And so it goes: One day you're mocking NBC for its abject hackery and malfeasance, the next you're sitting in Conan O'Brien's TV studio with Liz, talking about media synergy and gorging on shrimp cocktail.
Last night, our NBC affiliate -- the one located in the media capital of the galaxy -- held a Blogger Summit to tell us that it needs our help. Resources are limited, budgets are tight, and there are only 22 beat reporters to cover the tri-state area's 23 million people. (You'd think they'd hire that 23rd person, just to preserve a nice, clean, million-to-one ratio. But anyway.) You bloggers are out there, they said. On the front lines. Scraping up stories. Spewing gossip. Ranting. Raving. Photographing celebrity junkparts. How can we help bring these vital clots of content to a wider audience and boost our ratings?
The answer is, You can't. Because local news is dead, cremated, and decoratively urned on the mantel. Everything is the same. The news-team quartets are the same. The banter's the same. The hair and teeth are the same. The sets are the same. And the story sequence is the same: these people were murdered, these buildings burned down, this shit hit that fan, this team won, this team lost, this is the Doppler 4000 futurecast, this was hardly necessary.) It's so deeply entrenched that parodies of parodies have been parodied.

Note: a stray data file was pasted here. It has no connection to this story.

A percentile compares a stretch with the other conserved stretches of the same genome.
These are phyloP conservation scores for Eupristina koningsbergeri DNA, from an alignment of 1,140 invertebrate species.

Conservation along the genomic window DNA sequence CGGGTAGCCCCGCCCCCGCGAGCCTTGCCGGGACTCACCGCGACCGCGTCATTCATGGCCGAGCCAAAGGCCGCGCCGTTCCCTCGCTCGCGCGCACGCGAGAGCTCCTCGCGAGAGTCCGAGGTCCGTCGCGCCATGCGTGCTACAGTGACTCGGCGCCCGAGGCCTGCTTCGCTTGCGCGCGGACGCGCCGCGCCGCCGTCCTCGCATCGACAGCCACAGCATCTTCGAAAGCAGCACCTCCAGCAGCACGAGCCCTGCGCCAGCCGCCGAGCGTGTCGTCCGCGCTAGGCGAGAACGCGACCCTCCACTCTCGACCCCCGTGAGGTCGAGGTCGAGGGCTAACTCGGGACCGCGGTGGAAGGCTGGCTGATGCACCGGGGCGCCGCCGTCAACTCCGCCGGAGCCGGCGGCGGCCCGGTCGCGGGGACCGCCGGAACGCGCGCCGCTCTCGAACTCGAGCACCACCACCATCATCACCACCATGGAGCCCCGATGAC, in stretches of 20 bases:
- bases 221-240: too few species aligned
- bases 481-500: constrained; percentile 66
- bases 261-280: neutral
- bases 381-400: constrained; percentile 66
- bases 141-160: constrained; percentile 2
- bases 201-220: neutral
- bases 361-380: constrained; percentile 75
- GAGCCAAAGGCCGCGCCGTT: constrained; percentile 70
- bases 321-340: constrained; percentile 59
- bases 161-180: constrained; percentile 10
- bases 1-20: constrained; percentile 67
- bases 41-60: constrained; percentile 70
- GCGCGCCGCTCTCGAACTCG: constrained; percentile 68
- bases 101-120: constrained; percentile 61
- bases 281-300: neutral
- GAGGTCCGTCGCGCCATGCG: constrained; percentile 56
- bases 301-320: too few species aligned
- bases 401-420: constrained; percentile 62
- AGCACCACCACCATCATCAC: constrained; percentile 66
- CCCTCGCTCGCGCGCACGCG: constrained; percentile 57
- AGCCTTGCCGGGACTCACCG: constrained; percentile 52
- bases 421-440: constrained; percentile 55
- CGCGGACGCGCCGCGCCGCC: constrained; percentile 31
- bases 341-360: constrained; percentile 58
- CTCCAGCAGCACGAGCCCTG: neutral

And it's not like they're unaware of this. The highlight of the night came when News Director Dan Forman asked us, point-blank: Why bother producing a TV newscast at all? Why not just migrate it all to the web?
Well, apart from the people who don't have a computer and/or don't know how to use one (and could tell you where they were when McKinley was shot), there's not much reason to have local news on TV. The format is too confining. Newscasts air at specific times, usually when something better is on (Like The Daily Show. Or a Seinfeld rerun. Or Ron Popeil.) Everything is crammed into finite air time, so each story gets reduced to eight seconds of benign froth. And if there's ever something you want to see, you have to wait through all the murders and fires and shit-encrusted fans before your piece comes on.
If you make news interactive, users can customize what they see and when they see it, and since there's no time limit, producers can delve deeper into stories. There's just the little matter of how to pay for it, because way too many people will eagerly bypass news stories in favor of celebrity junkparts.
So good luck and godspeed, WNBC, in your quest to revitalize local news. And a special good luck to Ushery, whose toddler is getting molars and has stopped sleeping. If he ever passes out on the air, you'll know why.